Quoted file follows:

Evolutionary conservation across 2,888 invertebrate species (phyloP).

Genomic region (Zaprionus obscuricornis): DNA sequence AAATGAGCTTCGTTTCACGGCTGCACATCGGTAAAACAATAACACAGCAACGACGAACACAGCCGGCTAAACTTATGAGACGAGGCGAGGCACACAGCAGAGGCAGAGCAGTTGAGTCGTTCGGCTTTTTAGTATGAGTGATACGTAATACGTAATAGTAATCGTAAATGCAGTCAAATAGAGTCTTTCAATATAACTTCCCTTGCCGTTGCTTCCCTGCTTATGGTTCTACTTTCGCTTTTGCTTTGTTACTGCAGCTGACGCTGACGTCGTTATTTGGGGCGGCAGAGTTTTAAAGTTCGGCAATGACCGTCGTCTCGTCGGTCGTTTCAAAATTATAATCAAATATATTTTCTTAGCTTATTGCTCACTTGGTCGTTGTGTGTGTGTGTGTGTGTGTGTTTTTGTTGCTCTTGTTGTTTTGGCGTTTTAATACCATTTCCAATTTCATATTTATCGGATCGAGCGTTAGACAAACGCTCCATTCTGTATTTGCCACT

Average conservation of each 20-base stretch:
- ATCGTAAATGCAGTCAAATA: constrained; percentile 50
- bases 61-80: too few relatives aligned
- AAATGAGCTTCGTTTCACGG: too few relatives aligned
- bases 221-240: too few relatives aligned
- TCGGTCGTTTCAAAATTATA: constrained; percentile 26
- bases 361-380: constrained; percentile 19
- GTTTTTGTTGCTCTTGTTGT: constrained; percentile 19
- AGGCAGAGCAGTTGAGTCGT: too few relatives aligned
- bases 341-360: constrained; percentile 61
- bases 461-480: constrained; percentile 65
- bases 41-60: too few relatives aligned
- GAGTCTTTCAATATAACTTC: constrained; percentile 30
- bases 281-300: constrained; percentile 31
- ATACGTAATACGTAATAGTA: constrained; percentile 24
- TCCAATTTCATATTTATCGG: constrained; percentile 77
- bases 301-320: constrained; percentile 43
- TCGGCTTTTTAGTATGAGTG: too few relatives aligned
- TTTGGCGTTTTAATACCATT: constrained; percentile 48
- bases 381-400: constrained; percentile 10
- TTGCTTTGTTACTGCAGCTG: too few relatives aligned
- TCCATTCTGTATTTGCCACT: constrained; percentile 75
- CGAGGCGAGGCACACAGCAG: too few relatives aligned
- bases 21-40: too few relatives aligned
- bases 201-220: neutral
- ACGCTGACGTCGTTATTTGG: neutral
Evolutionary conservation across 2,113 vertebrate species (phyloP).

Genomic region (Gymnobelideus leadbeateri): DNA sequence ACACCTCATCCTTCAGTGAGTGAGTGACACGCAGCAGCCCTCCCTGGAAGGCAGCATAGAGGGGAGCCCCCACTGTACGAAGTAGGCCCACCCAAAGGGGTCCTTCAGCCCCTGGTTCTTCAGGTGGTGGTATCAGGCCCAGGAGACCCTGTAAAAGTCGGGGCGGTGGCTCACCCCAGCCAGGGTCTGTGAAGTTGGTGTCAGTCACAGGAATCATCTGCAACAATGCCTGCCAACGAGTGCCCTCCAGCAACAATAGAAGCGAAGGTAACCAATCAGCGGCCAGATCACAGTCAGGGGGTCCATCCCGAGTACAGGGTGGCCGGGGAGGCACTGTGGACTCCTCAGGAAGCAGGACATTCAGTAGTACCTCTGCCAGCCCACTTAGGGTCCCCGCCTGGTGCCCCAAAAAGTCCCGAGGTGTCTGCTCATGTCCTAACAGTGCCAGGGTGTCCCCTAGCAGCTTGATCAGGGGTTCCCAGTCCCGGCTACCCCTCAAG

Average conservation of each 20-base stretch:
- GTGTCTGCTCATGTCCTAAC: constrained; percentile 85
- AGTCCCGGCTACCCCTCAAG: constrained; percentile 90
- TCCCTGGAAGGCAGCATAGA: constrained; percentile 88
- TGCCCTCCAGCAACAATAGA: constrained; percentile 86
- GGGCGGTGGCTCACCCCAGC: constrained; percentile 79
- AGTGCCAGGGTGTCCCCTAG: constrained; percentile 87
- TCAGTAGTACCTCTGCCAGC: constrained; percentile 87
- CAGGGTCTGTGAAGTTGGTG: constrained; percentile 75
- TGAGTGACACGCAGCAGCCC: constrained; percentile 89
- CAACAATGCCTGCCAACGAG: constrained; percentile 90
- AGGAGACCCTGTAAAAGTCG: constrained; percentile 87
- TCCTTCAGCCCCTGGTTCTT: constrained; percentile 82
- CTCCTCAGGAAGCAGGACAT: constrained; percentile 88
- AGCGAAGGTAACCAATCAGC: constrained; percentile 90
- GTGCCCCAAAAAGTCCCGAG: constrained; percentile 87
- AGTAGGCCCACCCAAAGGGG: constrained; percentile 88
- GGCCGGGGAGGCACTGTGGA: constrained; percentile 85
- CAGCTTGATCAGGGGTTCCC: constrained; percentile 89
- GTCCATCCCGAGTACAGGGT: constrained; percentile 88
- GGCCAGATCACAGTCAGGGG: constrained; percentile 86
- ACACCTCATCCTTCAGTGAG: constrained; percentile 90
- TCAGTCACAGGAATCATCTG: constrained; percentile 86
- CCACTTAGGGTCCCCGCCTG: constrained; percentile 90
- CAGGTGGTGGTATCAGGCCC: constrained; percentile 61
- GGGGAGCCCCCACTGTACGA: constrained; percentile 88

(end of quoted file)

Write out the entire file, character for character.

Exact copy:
Evolutionary conservation across 2,888 invertebrate species (phyloP).

Genomic region (Zaprionus obscuricornis): DNA sequence AAATGAGCTTCGTTTCACGGCTGCACATCGGTAAAACAATAACACAGCAACGACGAACACAGCCGGCTAAACTTATGAGACGAGGCGAGGCACACAGCAGAGGCAGAGCAGTTGAGTCGTTCGGCTTTTTAGTATGAGTGATACGTAATACGTAATAGTAATCGTAAATGCAGTCAAATAGAGTCTTTCAATATAACTTCCCTTGCCGTTGCTTCCCTGCTTATGGTTCTACTTTCGCTTTTGCTTTGTTACTGCAGCTGACGCTGACGTCGTTATTTGGGGCGGCAGAGTTTTAAAGTTCGGCAATGACCGTCGTCTCGTCGGTCGTTTCAAAATTATAATCAAATATATTTTCTTAGCTTATTGCTCACTTGGTCGTTGTGTGTGTGTGTGTGTGTGTGTTTTTGTTGCTCTTGTTGTTTTGGCGTTTTAATACCATTTCCAATTTCATATTTATCGGATCGAGCGTTAGACAAACGCTCCATTCTGTATTTGCCACT

Average conservation of each 20-base stretch:
- ATCGTAAATGCAGTCAAATA: constrained; percentile 50
- bases 61-80: too few relatives aligned
- AAATGAGCTTCGTTTCACGG: too few relatives aligned
- bases 221-240: too few relatives aligned
- TCGGTCGTTTCAAAATTATA: constrained; percentile 26
- bases 361-380: constrained; percentile 19
- GTTTTTGTTGCTCTTGTTGT: constrained; percentile 19
- AGGCAGAGCAGTTGAGTCGT: too few relatives aligned
- bases 341-360: constrained; percentile 61
- bases 461-480: constrained; percentile 65
- bases 41-60: too few relatives aligned
- GAGTCTTTCAATATAACTTC: constrained; percentile 30
- bases 281-300: constrained; percentile 31
- ATACGTAATACGTAATAGTA: constrained; percentile 24
- TCCAATTTCATATTTATCGG: constrained; percentile 77
- bases 301-320: constrained; percentile 43
- TCGGCTTTTTAGTATGAGTG: too few relatives aligned
- TTTGGCGTTTTAATACCATT: constrained; percentile 48
- bases 381-400: constrained; percentile 10
- TTGCTTTGTTACTGCAGCTG: too few relatives aligned
- TCCATTCTGTATTTGCCACT: constrained; percentile 75
- CGAGGCGAGGCACACAGCAG: too few relatives aligned
- bases 21-40: too few relatives aligned
- bases 201-220: neutral
- ACGCTGACGTCGTTATTTGG: neutral
Evolutionary conservation across 2,113 vertebrate species (phyloP).

Genomic region (Gymnobelideus leadbeateri): DNA sequence ACACCTCATCCTTCAGTGAGTGAGTGACACGCAGCAGCCCTCCCTGGAAGGCAGCATAGAGGGGAGCCCCCACTGTACGAAGTAGGCCCACCCAAAGGGGTCCTTCAGCCCCTGGTTCTTCAGGTGGTGGTATCAGGCCCAGGAGACCCTGTAAAAGTCGGGGCGGTGGCTCACCCCAGCCAGGGTCTGTGAAGTTGGTGTCAGTCACAGGAATCATCTGCAACAATGCCTGCCAACGAGTGCCCTCCAGCAACAATAGAAGCGAAGGTAACCAATCAGCGGCCAGATCACAGTCAGGGGGTCCATCCCGAGTACAGGGTGGCCGGGGAGGCACTGTGGACTCCTCAGGAAGCAGGACATTCAGTAGTACCTCTGCCAGCCCACTTAGGGTCCCCGCCTGGTGCCCCAAAAAGTCCCGAGGTGTCTGCTCATGTCCTAACAGTGCCAGGGTGTCCCCTAGCAGCTTGATCAGGGGTTCCCAGTCCCGGCTACCCCTCAAG

Average conservation of each 20-base stretch:
- GTGTCTGCTCATGTCCTAAC: constrained; percentile 85
- AGTCCCGGCTACCCCTCAAG: constrained; percentile 90
- TCCCTGGAAGGCAGCATAGA: constrained; percentile 88
- TGCCCTCCAGCAACAATAGA: constrained; percentile 86
- GGGCGGTGGCTCACCCCAGC: constrained; percentile 79
- AGTGCCAGGGTGTCCCCTAG: constrained; percentile 87
- TCAGTAGTACCTCTGCCAGC: constrained; percentile 87
- CAGGGTCTGTGAAGTTGGTG: constrained; percentile 75
- TGAGTGACACGCAGCAGCCC: constrained; percentile 89
- CAACAATGCCTGCCAACGAG: constrained; percentile 90
- AGGAGACCCTGTAAAAGTCG: constrained; percentile 87
- TCCTTCAGCCCCTGGTTCTT: constrained; percentile 82
- CTCCTCAGGAAGCAGGACAT: constrained; percentile 88
- AGCGAAGGTAACCAATCAGC: constrained; percentile 90
- GTGCCCCAAAAAGTCCCGAG: constrained; percentile 87
- AGTAGGCCCACCCAAAGGGG: constrained; percentile 88
- GGCCGGGGAGGCACTGTGGA: constrained; percentile 85
- CAGCTTGATCAGGGGTTCCC: constrained; percentile 89
- GTCCATCCCGAGTACAGGGT: constrained; percentile 88
- GGCCAGATCACAGTCAGGGG: constrained; percentile 86
- ACACCTCATCCTTCAGTGAG: constrained; percentile 90
- TCAGTCACAGGAATCATCTG: constrained; percentile 86
- CCACTTAGGGTCCCCGCCTG: constrained; percentile 90
- CAGGTGGTGGTATCAGGCCC: constrained; percentile 61
- GGGGAGCCCCCACTGTACGA: constrained; percentile 88